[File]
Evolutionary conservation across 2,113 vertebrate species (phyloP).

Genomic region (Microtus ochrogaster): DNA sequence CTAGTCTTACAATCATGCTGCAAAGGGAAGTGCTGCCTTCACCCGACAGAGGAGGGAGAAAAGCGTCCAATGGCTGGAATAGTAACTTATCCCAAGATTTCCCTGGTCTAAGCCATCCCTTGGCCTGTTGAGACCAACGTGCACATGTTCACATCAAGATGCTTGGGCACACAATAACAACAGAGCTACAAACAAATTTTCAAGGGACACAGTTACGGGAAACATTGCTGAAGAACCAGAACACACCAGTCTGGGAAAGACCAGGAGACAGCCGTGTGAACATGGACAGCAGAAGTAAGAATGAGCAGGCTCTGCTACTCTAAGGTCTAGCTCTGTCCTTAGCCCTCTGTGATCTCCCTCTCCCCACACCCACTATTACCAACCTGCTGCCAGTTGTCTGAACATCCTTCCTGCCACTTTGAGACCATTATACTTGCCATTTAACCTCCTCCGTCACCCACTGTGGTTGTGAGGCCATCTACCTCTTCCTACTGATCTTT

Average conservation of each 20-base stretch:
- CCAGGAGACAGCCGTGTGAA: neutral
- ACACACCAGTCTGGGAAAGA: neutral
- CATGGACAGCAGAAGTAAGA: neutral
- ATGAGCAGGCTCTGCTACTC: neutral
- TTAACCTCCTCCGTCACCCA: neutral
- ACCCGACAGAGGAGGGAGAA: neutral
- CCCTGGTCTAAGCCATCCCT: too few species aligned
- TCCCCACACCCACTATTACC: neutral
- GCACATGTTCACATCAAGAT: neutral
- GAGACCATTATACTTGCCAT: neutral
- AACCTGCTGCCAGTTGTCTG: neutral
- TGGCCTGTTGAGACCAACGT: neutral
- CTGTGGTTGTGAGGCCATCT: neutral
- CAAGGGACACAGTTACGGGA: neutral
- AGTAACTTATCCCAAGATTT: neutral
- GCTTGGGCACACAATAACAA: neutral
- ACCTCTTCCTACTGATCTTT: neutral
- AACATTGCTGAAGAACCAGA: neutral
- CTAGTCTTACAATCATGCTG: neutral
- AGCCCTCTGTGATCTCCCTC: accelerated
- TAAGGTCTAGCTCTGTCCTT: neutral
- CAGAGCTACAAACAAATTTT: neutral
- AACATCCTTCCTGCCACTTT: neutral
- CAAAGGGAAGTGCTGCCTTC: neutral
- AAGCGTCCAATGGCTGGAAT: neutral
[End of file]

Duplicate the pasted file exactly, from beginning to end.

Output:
Evolutionary conservation across 2,113 vertebrate species (phyloP).

Genomic region (Microtus ochrogaster): DNA sequence CTAGTCTTACAATCATGCTGCAAAGGGAAGTGCTGCCTTCACCCGACAGAGGAGGGAGAAAAGCGTCCAATGGCTGGAATAGTAACTTATCCCAAGATTTCCCTGGTCTAAGCCATCCCTTGGCCTGTTGAGACCAACGTGCACATGTTCACATCAAGATGCTTGGGCACACAATAACAACAGAGCTACAAACAAATTTTCAAGGGACACAGTTACGGGAAACATTGCTGAAGAACCAGAACACACCAGTCTGGGAAAGACCAGGAGACAGCCGTGTGAACATGGACAGCAGAAGTAAGAATGAGCAGGCTCTGCTACTCTAAGGTCTAGCTCTGTCCTTAGCCCTCTGTGATCTCCCTCTCCCCACACCCACTATTACCAACCTGCTGCCAGTTGTCTGAACATCCTTCCTGCCACTTTGAGACCATTATACTTGCCATTTAACCTCCTCCGTCACCCACTGTGGTTGTGAGGCCATCTACCTCTTCCTACTGATCTTT

Average conservation of each 20-base stretch:
- CCAGGAGACAGCCGTGTGAA: neutral
- ACACACCAGTCTGGGAAAGA: neutral
- CATGGACAGCAGAAGTAAGA: neutral
- ATGAGCAGGCTCTGCTACTC: neutral
- TTAACCTCCTCCGTCACCCA: neutral
- ACCCGACAGAGGAGGGAGAA: neutral
- CCCTGGTCTAAGCCATCCCT: too few species aligned
- TCCCCACACCCACTATTACC: neutral
- GCACATGTTCACATCAAGAT: neutral
- GAGACCATTATACTTGCCAT: neutral
- AACCTGCTGCCAGTTGTCTG: neutral
- TGGCCTGTTGAGACCAACGT: neutral
- CTGTGGTTGTGAGGCCATCT: neutral
- CAAGGGACACAGTTACGGGA: neutral
- AGTAACTTATCCCAAGATTT: neutral
- GCTTGGGCACACAATAACAA: neutral
- ACCTCTTCCTACTGATCTTT: neutral
- AACATTGCTGAAGAACCAGA: neutral
- CTAGTCTTACAATCATGCTG: neutral
- AGCCCTCTGTGATCTCCCTC: accelerated
- TAAGGTCTAGCTCTGTCCTT: neutral
- CAGAGCTACAAACAAATTTT: neutral
- AACATCCTTCCTGCCACTTT: neutral
- CAAAGGGAAGTGCTGCCTTC: neutral
- AAGCGTCCAATGGCTGGAAT: neutral